'Judith' and the Louisville Orchestra: The Rest of the Story
Musicians and scholars who lived through the late 1940s and early 1950s witnessed an astounding activity which took place in Louisville, Kentucky during that time. An ambitious effort by civic and musical leaders yielded an extraordinary legacy of new music, pioneering a concept that placed the composer first in the orchestral bureaucratic hierarchy. From the fall of 1948 through 1958, the commissioning project of the Louisville Orchestra fostered the creation of 132 musical compositions. The Louisville Orchestra preserved performances of approximately one hundred of these compositions on long-playing records at a time when little contemporary art music was available through this new medium. This massive plan to commission both American and foreign composers was formulated and implemented in Louisville but provoked national and international cultural as well as political repercussions. The Rockefeller Foundation, in an unprecedented grant to an artistic endeavor, gave half a million dollars to support the activity. The United States State Department found it a useful tool in the Cold War. During the 1950s, listeners around the world heard broadcasts of Louisville Orchestra world premiere performances aired on the Voice of America and Radio Free Europe.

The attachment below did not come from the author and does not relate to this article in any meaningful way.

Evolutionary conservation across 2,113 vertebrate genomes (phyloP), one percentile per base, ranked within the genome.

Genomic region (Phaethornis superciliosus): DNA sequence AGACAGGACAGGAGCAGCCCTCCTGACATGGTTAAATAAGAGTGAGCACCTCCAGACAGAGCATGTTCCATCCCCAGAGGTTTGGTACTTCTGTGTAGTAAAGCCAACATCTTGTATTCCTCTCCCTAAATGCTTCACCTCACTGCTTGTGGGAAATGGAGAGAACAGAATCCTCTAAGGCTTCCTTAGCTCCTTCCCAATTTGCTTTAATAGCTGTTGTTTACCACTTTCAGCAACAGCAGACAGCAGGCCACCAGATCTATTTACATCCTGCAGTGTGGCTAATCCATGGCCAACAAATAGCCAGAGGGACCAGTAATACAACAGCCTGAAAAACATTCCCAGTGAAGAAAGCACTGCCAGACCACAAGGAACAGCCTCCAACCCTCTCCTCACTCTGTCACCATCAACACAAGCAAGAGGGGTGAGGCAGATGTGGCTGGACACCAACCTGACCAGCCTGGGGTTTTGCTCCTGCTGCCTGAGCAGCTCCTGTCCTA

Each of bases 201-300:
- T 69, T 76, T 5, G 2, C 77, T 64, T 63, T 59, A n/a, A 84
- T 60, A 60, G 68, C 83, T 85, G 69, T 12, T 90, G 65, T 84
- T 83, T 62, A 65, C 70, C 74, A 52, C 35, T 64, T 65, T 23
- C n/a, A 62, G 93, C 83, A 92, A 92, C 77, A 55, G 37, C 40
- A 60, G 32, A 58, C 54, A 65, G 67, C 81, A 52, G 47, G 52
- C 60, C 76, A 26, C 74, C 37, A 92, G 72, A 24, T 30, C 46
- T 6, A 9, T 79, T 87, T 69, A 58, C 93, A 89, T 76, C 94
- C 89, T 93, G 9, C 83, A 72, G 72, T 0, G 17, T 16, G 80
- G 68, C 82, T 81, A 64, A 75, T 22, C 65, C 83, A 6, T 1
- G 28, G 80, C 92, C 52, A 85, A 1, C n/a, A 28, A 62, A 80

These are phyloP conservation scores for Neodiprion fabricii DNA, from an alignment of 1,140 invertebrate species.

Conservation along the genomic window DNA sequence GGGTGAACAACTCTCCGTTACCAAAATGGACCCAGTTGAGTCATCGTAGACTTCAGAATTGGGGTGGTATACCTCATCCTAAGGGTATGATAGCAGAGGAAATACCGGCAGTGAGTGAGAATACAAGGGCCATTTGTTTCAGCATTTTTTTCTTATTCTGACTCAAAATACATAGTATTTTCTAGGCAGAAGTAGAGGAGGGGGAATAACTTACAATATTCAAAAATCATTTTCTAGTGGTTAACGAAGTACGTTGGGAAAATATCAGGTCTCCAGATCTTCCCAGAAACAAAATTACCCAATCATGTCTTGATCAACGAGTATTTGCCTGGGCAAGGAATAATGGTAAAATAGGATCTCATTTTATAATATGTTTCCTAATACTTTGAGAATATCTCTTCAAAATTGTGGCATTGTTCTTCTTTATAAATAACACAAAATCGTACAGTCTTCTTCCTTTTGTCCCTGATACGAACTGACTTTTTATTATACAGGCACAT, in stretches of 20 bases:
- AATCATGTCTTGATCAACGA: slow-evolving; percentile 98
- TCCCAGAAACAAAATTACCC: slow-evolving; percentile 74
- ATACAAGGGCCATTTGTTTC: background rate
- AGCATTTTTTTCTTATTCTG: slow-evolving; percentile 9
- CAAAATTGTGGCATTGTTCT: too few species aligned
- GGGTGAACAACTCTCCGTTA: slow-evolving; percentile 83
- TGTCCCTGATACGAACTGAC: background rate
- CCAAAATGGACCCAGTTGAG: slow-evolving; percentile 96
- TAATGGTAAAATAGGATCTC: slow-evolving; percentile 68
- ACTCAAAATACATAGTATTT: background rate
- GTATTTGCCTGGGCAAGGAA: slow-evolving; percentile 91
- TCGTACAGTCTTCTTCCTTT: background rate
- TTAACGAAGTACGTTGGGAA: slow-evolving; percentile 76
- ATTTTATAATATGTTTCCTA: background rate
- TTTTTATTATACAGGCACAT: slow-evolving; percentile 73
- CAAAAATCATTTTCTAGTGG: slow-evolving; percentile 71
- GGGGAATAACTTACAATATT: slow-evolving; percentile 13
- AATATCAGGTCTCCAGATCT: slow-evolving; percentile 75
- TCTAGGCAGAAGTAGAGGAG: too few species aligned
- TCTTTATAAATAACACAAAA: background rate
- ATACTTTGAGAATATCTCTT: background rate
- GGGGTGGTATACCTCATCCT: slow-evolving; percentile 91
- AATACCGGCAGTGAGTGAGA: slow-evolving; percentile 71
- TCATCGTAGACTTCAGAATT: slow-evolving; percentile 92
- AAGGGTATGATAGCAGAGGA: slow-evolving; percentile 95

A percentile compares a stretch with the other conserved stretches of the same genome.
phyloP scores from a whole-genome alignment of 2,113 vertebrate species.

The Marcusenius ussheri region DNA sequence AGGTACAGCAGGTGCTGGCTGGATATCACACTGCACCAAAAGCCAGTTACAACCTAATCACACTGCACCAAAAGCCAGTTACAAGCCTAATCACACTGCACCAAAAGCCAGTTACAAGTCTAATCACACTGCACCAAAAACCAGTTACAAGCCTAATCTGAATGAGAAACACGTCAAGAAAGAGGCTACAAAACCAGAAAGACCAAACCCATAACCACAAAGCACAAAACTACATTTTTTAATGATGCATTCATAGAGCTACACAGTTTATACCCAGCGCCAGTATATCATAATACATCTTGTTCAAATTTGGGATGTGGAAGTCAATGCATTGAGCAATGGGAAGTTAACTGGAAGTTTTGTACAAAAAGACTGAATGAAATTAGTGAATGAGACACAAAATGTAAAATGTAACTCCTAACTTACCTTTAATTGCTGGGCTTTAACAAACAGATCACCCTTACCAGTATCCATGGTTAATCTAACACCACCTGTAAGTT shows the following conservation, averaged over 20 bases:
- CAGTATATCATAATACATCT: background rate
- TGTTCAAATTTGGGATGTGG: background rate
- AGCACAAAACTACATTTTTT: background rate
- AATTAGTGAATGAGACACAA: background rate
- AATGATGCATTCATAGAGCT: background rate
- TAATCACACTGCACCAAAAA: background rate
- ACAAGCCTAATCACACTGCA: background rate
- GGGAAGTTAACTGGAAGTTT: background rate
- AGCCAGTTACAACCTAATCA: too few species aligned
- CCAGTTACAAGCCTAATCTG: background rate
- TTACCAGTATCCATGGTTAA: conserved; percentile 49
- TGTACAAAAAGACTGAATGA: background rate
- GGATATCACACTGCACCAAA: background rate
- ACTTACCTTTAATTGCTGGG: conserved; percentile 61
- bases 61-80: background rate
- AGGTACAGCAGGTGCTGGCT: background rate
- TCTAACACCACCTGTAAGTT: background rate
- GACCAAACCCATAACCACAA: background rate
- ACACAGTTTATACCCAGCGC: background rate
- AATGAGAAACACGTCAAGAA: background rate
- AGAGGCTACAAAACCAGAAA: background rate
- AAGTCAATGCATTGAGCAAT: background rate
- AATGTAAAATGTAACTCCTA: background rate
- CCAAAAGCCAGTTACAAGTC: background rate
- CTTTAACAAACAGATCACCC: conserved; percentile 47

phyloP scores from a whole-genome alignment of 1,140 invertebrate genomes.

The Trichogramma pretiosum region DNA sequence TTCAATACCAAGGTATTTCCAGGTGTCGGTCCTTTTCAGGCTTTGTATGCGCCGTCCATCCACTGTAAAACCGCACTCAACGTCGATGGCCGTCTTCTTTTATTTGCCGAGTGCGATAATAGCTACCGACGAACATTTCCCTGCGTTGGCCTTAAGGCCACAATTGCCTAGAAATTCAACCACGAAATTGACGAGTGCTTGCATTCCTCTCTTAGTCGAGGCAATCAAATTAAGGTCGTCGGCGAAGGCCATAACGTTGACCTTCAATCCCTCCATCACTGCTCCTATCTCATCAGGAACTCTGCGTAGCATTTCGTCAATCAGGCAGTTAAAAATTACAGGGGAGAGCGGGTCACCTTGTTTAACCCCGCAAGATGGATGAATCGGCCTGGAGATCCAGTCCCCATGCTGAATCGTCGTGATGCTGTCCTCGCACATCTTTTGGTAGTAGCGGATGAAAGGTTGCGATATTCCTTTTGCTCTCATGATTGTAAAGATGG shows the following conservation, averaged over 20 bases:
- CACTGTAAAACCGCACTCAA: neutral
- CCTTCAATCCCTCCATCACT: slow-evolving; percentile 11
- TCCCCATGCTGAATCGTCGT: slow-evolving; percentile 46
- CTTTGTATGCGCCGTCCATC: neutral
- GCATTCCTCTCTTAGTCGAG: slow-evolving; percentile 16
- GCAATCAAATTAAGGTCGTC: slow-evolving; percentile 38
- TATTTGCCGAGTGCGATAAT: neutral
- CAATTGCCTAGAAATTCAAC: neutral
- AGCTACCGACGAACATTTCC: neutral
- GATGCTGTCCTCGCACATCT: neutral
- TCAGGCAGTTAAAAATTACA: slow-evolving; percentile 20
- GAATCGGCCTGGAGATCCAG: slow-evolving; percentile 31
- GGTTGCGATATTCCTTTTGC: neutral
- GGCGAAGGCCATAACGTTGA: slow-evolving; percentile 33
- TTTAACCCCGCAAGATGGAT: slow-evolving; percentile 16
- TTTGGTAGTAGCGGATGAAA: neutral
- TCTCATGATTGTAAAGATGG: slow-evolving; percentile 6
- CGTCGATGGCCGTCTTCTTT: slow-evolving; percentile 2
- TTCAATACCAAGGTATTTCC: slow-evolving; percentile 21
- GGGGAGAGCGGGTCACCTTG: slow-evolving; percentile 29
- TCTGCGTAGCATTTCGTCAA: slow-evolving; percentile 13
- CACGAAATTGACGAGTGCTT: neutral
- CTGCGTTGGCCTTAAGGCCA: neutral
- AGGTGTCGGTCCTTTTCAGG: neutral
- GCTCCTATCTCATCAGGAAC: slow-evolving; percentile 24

Belfy, Jeanne Marie. (1991). "'Judith' and the Louisville Orchestra: The Rest of the Story". College Music Symposium, 3136-48.
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